One of the themes that continues to come up in my work as a psychologist is the constant quest for work/life balance. I seem to be seeing more and more people who complain about not getting enough time for themselves, resulting in emotions such as stress, anxiety, frustration and depression. These days, society demands more and more of us. We are expected to balance so many aspects of our lives, maintain good physical and mental health and positive relationships with others. We put pressure on ourselves to be there for everyone including our family, our partner, our colleagues and boss and our friends. Too often I see people lose this balance, with the scales tipping in the direction of others while they sacrifice their own needs.
So, why do we let it happen repeatedly? Generally the people whom I see are quite aware of what is needed to feel content and manage their lives effectively, but too often the need to please others and the fear of letting others down has us not putting the same value on our own time as others and doing whatever we can to avoid uncomfortable feelings. Sometimes being everything for everyone else allows us to feel needed, to feel worthy, to feel competent, well at least for the time we are busy. Avoiding conflict and avoiding guilt for letting someone else down often drives us to put ourselves last.
So, does it work? Yes, you might feel good about meeting your responsibilities to others, but how do you feel about yourself when you realise that yet again you had no time for yourself in a week? As mothers, are you setting a good example to your children by never letting them see you take even a moment for yourself, but instead always running around after everyone else? As employees, are you reinforcing a culture of extreme working hours when you are frightened to contain your day to a standard work day as others might see you as slack? Are you truly living by your values when you stop doing the things you love or even worse don’t get a moment to reflect on what you want for your life? What I see happen time and time again is people feeling resentful and depressed, so by avoiding discomfort and conflict, we end up creating even more powerful feelings of frustration, anxiety and sadness in the long term. It seems to me that this strategy of avoiding discomfort really doesn’t work very well for us.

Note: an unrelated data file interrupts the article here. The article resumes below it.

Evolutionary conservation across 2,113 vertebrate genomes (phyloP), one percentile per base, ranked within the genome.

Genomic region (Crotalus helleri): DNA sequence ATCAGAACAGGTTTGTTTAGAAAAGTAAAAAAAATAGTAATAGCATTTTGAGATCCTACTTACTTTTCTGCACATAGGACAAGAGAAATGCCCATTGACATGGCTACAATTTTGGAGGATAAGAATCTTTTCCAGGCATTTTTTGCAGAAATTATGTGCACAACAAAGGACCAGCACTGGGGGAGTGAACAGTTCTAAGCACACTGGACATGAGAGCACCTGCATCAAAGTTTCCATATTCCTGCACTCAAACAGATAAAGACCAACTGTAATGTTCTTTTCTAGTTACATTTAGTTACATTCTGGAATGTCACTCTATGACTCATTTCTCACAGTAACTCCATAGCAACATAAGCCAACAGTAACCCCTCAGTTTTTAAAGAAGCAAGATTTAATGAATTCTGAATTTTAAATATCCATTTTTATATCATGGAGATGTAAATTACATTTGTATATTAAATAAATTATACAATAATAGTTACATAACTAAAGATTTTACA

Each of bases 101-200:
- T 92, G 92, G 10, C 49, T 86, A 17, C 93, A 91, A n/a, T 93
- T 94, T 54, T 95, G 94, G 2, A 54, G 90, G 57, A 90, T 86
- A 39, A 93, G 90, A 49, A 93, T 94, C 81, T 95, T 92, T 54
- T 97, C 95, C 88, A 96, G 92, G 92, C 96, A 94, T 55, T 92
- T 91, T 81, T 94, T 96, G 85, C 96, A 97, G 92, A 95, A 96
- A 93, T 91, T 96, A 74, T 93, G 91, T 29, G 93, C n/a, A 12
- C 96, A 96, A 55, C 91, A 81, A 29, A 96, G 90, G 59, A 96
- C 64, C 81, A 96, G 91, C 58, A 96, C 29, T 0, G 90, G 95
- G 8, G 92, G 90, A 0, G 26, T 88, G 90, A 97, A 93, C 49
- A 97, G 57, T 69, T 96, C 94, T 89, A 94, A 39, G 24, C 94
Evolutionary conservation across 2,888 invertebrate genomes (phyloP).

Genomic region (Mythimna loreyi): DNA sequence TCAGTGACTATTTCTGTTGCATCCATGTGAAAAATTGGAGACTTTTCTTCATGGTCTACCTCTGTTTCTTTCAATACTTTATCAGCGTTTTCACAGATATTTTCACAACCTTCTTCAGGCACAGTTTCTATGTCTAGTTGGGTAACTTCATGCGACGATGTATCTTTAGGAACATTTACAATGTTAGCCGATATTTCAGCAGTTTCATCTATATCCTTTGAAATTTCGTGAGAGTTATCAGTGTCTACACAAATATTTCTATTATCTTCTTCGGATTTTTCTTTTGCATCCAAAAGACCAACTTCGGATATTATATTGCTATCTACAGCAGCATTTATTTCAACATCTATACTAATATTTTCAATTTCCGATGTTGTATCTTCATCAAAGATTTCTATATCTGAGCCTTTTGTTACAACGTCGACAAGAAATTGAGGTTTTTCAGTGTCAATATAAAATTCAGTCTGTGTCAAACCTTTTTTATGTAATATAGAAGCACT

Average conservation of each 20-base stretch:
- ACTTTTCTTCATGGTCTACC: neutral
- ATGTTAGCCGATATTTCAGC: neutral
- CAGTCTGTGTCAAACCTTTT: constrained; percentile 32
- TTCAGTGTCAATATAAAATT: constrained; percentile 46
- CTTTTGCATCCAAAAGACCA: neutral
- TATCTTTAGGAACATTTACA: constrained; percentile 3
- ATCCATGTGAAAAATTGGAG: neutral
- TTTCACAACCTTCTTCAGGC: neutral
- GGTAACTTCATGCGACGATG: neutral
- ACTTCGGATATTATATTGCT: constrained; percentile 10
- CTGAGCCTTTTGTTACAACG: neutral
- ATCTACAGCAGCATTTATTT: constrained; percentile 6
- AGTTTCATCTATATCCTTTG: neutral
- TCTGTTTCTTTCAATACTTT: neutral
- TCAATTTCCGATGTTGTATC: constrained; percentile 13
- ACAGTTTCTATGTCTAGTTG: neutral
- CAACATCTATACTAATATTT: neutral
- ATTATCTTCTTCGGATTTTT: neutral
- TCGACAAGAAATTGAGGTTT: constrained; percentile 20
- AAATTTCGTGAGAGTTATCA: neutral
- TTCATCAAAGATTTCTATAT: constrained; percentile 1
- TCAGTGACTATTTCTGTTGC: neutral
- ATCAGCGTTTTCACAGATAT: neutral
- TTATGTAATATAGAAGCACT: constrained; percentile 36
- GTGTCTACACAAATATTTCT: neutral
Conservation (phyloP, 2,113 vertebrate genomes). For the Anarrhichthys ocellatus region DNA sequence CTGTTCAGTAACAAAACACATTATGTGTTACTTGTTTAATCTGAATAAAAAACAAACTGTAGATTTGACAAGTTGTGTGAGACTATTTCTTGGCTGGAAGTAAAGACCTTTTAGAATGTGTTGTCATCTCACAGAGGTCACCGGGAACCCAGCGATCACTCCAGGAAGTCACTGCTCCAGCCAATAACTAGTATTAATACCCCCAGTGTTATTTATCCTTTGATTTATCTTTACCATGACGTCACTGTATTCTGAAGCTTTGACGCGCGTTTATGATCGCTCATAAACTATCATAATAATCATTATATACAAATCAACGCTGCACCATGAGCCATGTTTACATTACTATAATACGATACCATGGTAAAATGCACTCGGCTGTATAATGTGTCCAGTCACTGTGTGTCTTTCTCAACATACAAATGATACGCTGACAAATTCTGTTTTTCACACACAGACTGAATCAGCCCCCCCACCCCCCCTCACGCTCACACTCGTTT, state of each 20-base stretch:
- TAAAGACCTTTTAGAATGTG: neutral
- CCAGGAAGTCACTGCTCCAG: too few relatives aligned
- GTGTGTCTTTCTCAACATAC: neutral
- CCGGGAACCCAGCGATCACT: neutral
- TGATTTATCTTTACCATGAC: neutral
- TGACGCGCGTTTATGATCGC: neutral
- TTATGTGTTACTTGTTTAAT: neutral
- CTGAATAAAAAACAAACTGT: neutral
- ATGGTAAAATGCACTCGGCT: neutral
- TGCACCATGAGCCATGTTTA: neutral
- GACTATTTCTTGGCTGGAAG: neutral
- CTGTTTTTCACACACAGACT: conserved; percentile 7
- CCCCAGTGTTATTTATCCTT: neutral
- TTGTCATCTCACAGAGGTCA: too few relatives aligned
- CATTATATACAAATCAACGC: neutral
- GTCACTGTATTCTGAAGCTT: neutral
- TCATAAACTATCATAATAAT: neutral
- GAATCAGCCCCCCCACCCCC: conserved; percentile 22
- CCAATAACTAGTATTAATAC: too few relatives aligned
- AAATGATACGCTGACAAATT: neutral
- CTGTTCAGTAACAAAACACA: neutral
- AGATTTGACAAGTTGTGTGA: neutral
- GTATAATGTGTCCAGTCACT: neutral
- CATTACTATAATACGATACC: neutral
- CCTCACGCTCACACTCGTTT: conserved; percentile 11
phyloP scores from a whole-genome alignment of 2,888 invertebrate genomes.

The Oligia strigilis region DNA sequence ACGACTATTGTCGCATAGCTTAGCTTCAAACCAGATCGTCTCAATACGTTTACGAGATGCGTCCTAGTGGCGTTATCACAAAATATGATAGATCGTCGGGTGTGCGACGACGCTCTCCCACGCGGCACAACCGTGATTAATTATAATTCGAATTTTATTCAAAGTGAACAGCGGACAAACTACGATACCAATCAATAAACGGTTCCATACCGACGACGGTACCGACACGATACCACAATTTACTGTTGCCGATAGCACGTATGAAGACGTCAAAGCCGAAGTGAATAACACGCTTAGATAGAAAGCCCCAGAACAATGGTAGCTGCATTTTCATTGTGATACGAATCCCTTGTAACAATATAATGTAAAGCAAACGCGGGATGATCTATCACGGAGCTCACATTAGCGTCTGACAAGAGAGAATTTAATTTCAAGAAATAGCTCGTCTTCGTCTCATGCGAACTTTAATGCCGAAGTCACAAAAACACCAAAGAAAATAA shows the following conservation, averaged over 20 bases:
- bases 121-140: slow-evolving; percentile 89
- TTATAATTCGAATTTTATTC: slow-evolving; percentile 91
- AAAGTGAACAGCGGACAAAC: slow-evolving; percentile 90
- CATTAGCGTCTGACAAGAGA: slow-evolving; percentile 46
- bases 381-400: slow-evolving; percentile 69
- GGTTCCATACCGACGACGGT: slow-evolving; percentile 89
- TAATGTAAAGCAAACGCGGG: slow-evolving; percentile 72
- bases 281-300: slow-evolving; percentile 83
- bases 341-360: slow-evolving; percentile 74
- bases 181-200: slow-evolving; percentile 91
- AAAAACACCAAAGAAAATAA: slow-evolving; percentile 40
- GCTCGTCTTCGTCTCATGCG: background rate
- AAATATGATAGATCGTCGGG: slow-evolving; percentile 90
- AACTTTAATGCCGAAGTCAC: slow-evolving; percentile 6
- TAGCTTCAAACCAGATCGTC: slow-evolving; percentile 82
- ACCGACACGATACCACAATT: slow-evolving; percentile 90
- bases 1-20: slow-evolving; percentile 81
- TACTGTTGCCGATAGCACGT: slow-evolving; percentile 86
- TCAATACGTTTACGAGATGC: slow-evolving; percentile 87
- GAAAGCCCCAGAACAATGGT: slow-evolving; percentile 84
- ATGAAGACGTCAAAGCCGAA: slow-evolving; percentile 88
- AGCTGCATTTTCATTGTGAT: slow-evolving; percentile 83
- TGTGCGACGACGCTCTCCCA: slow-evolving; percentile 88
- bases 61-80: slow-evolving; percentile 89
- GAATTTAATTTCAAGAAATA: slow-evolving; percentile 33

So, what might this alternative look like? How do you achieve this elusive work / life balance?
- Stopping still long enough to reflect on your own values is a first step. If you don’t know what you want in life how can you possibly make the best choices for yourself. For some people I see, asking the question “What do I want for my life?” is very confronting and foreign, but turns out to be the most liberating and life changing question of therapy.
- Take action on your values and balance your time according to your priorities. Rather than act on the desire to avoid emotions, make the decision to act on your values and avoid regrets down the track.
- Be willing to face the discomfort and disappointment of others sometimes when it is just impossible to fulfill their requests and meet your own needs.
- Practice being assertive and let go of thoughts that feed unnecessary guilt or anxiety.
- Assess whether all of the things that are on your plate need to be continued. Let go or delegate those things that are holding you back from being still and doing more of what you want in your life.
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